My Day by Eleanor Roosevelt

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ST. LOUIS , Sunday—According to the morning paper, the crucial vote has been taken in the Senate on their change of rules to prevent endless filibustering. No one believes more than I do in complete discussion of any question of importance to the nation. But to prevent the final vote on a subject of interest to many people in the country seems to me to do away with real democracy in government, for the people have the right to know just how their representatives stand and how they voted on any subject of general public interest.

The coalition between Republicans and reactionary Democrats will have to take the responsibility for preventing the real freedom that is essential in a democratic government. This is a very interesting thing, because the Republicans should have learned something from the last election. As usual, they seem to forget that people sometimes take a great interest and follow the votes of their representatives. I believe that on a question of this kind there will be a very severe reaction against those Senators who voted in favor of preventing ultimate action from being taken on a bill after it has had a reasonable amount of argument.

I suppose, however, that now we will proceed to vote on renewing rent controls. I am quite confident of the fact that the administration of rent controls has not always been fair to the landowner, but I think the law is still needed as long as housing is as scarce as it now is.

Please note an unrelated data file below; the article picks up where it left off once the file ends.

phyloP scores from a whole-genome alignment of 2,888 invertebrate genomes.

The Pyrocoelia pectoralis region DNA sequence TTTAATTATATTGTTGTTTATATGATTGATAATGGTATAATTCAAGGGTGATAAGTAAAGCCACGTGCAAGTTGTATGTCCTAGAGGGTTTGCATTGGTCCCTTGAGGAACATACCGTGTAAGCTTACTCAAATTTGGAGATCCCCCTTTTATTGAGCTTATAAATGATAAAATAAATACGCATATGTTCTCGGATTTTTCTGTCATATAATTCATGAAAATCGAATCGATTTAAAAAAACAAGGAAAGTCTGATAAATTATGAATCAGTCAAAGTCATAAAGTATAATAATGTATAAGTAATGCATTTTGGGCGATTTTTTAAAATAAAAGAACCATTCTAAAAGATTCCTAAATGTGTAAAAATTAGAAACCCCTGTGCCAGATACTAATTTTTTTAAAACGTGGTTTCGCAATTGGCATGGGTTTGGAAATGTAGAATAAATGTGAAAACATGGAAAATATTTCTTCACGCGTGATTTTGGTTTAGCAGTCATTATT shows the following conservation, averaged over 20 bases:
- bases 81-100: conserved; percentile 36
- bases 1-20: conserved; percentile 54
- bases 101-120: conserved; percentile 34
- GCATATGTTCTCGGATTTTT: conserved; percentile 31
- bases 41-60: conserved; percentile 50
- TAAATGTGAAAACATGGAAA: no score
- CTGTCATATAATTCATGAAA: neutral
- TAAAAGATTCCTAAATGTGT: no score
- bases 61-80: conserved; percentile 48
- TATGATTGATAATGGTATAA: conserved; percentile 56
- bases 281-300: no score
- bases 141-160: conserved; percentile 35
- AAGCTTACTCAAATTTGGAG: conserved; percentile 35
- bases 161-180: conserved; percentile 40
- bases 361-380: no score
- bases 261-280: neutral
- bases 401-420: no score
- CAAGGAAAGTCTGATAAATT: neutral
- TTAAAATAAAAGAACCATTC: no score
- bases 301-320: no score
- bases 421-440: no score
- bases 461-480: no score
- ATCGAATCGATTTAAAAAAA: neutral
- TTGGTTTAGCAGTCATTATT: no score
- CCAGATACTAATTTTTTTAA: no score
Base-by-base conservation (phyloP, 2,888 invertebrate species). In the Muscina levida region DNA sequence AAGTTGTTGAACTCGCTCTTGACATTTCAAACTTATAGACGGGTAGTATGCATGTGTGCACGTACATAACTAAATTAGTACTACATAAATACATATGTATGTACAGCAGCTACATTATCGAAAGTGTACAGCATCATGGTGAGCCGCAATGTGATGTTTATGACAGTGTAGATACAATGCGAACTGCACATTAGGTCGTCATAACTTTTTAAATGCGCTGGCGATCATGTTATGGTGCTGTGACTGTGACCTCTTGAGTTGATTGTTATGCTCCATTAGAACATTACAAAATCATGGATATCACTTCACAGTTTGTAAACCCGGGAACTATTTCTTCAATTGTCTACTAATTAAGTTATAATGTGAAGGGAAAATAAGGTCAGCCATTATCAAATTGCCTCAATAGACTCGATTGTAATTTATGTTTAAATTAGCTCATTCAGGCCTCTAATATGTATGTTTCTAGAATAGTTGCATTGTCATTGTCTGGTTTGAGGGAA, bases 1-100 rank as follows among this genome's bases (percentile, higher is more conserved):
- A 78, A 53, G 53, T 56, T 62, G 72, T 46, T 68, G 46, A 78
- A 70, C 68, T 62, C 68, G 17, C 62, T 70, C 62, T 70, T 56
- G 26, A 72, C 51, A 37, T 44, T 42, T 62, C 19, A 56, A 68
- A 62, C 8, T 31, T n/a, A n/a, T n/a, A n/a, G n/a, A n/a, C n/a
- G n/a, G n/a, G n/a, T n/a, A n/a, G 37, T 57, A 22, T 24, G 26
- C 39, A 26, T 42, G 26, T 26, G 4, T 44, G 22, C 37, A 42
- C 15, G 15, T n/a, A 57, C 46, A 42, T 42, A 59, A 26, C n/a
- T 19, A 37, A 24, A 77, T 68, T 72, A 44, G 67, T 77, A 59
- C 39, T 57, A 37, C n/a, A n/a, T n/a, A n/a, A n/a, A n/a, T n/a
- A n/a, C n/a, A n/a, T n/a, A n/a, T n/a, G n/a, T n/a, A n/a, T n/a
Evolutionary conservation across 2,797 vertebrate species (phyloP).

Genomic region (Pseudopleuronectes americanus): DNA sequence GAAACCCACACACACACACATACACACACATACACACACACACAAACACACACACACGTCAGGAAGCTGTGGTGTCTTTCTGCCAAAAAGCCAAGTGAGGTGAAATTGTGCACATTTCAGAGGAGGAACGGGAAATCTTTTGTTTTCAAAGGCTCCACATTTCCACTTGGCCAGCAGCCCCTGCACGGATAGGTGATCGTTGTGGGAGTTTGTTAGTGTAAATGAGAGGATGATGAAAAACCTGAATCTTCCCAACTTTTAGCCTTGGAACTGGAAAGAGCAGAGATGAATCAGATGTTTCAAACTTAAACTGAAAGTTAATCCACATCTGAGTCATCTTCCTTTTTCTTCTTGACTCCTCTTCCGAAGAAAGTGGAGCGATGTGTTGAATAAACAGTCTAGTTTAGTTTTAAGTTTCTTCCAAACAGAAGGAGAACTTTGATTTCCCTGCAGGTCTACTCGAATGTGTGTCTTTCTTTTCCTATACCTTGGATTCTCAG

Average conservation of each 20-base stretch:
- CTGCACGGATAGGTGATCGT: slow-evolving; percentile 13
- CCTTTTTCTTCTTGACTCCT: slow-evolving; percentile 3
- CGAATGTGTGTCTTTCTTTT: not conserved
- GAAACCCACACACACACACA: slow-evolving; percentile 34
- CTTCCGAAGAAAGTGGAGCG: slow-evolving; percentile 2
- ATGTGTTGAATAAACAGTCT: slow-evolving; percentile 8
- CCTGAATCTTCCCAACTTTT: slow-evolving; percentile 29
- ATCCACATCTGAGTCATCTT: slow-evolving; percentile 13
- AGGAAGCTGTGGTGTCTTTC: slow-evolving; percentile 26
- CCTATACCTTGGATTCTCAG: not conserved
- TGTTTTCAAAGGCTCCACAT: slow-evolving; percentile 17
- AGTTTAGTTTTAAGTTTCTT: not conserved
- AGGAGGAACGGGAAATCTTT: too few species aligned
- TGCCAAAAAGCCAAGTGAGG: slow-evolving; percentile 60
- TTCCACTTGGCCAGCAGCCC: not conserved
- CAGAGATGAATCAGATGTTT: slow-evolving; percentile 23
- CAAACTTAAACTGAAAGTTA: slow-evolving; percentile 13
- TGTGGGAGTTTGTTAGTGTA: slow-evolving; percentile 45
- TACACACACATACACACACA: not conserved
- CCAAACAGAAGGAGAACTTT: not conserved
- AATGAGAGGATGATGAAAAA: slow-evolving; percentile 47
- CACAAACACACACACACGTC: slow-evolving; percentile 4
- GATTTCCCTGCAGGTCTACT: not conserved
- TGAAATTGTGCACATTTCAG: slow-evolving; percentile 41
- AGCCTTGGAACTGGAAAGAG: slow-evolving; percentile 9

It does require real discussion, however, because an effort should be made to correct those points where the administration has proved at fault. A woman wrote me in California suggesting that there be a national movement to get landlords and tenants together by starting a week in which everyone would be asked to "appreciate their home and the person who provides it." That, she said, would in many cases mean the landlord, and she thought it would lead to cooperation between landlord and tenant. I do not think this a very practical idea. Moreover, since a number of letters which I have received from different parts of the country all tell me in similar vein of the hardships of the landlord, I am just a wee bit suspicious that some special interest might be inspiring this letter-writing campaign.

I feel, however, that some of the letters are genuine, and I know that there have been real cases of hardship on owners who did not make enough out of their property to pay taxes, do necessary repairs and pay the increased costs of operation. This means that more individual care should be taken in reviewing genuine complaints of hardship, but the law should stay.

The campus at Stephens College in Columbia, where I spent Friday last, is a bit confusing. The business of Columbia is largely education, and the University of Missouri is only about two blocks away from Stephens College, so that the town and college campus seemed to me to be a trifle mixed.

I held a press conference in the morning, and at noon Dr. and Mrs. Rainey gave a delightful small luncheon. In the afternoon the League of Women Voters staged a radio interview. The league is very much interested in a campaign at present being waged for a new charter which will provide Columbia with a city manager form of government. They have succeeded in getting students to work in the campaign, which is of course valuable practical experience. I spoke in the evening, and left Saturday morning for St. Louis.

E. R.

TMs, AERP, FDRL